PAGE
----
The highest of highs, however, came from two bands I’ve seen on the west coast many-a-time. Father John Misty has been profiled on this blog before, and I don’t feel there’s much more to add. His pitch was perfect, his outfit on point, his set amazing and peppered with insights that skewered the absurdity of every band asking the audience “how y’all doing today?” as well as the weak explanation Bunbury gave for its choice of name. For the record, he renamed the festival Blimberskrimp. After all was said and done, he made two grown females swoon just by walking by them. I was one of those two females, the other was my lady compadre for the weekend. He passed us and we attempted to say words with our mouths but words that never came; then he was gone in the blink of a swoon. As soon as he was out of earshot, we released breathy, disbelieving screams and lost our minds just as it began to pour down rain with a southern fury. Correct me if I’m wrong, but I think that means Father John Misty conjured the rain. It was a monswoon.

As the skies opened up we stood in the rain like teenagers and watched Tame Impala play an epic set through the downpour. For a band that up until recently hadn’t seen any of its U.S. royalties, Tame Impala always plays an amazing show like none of that BS is happening to them. Listening to psychedelic Aussies while running losey-goosey in the rain with an equally stimulated crowd conjured thoughts of Woodstock in the best of ways. Especially for a Californian that had almost forgotten what it was like to see water come from the sky, this moment was seared deeper into my memory as each huge sweat-salty drop of water stung my eyes. I was blown away when they played the Fox Theater in Oakland a few years back, and blown away a second time here in Ohio not only for the quality of their performance but for their professionalism in finishing their set as thunder wailed, lightning flashed, and the rain incapacitated their keyboard. This is a great band; this was a great night.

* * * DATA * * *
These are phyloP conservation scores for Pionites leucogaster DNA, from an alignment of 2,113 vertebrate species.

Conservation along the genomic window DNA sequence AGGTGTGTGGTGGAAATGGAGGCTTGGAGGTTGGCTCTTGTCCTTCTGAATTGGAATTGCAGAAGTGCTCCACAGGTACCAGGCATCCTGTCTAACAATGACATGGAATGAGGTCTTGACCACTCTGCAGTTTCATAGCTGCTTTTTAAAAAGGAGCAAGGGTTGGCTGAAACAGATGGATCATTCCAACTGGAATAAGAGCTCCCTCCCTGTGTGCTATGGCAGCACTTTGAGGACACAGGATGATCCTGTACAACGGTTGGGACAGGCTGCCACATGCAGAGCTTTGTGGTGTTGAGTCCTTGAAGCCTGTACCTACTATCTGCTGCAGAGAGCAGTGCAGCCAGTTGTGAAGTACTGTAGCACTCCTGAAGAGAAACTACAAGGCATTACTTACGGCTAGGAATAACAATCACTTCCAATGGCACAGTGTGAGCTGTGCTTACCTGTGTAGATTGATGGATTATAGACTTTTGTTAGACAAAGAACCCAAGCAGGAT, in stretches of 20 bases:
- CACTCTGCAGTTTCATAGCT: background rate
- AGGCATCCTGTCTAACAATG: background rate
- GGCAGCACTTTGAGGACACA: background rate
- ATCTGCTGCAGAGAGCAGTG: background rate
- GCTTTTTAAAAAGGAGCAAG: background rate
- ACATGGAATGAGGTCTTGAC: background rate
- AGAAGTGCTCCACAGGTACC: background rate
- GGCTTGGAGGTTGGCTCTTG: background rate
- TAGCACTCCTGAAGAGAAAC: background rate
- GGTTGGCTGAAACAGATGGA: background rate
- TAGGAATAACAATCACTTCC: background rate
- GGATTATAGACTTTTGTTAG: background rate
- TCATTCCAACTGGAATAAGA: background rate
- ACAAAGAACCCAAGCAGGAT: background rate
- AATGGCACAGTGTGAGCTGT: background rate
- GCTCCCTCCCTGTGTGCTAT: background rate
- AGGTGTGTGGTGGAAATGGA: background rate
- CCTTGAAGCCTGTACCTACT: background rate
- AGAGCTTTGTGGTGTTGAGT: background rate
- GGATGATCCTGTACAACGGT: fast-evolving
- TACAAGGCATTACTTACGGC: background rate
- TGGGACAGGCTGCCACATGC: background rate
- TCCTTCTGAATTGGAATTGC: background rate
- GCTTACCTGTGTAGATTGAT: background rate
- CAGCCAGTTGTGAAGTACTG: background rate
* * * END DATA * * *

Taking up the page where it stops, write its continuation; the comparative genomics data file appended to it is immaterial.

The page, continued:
Other than Friday, we didn’t spend much time at the festival because we’re jaded city folk who weren’t that impressed with the line-up, and the trip was more of an excuse to see old friends than an effort to see new music. I am 30 now and I wasn’t paid to cover Bunbury, both facts which de-incentivized fighting crowds to catch a glimpse of Snoop Dog or enduring the heat to hear a local band I can hear better on Bandcamp. Instead of trapping us by the river, however, Bunbury’s re-entry policy allowed me and my band of merry travelers to explore Cincinnati.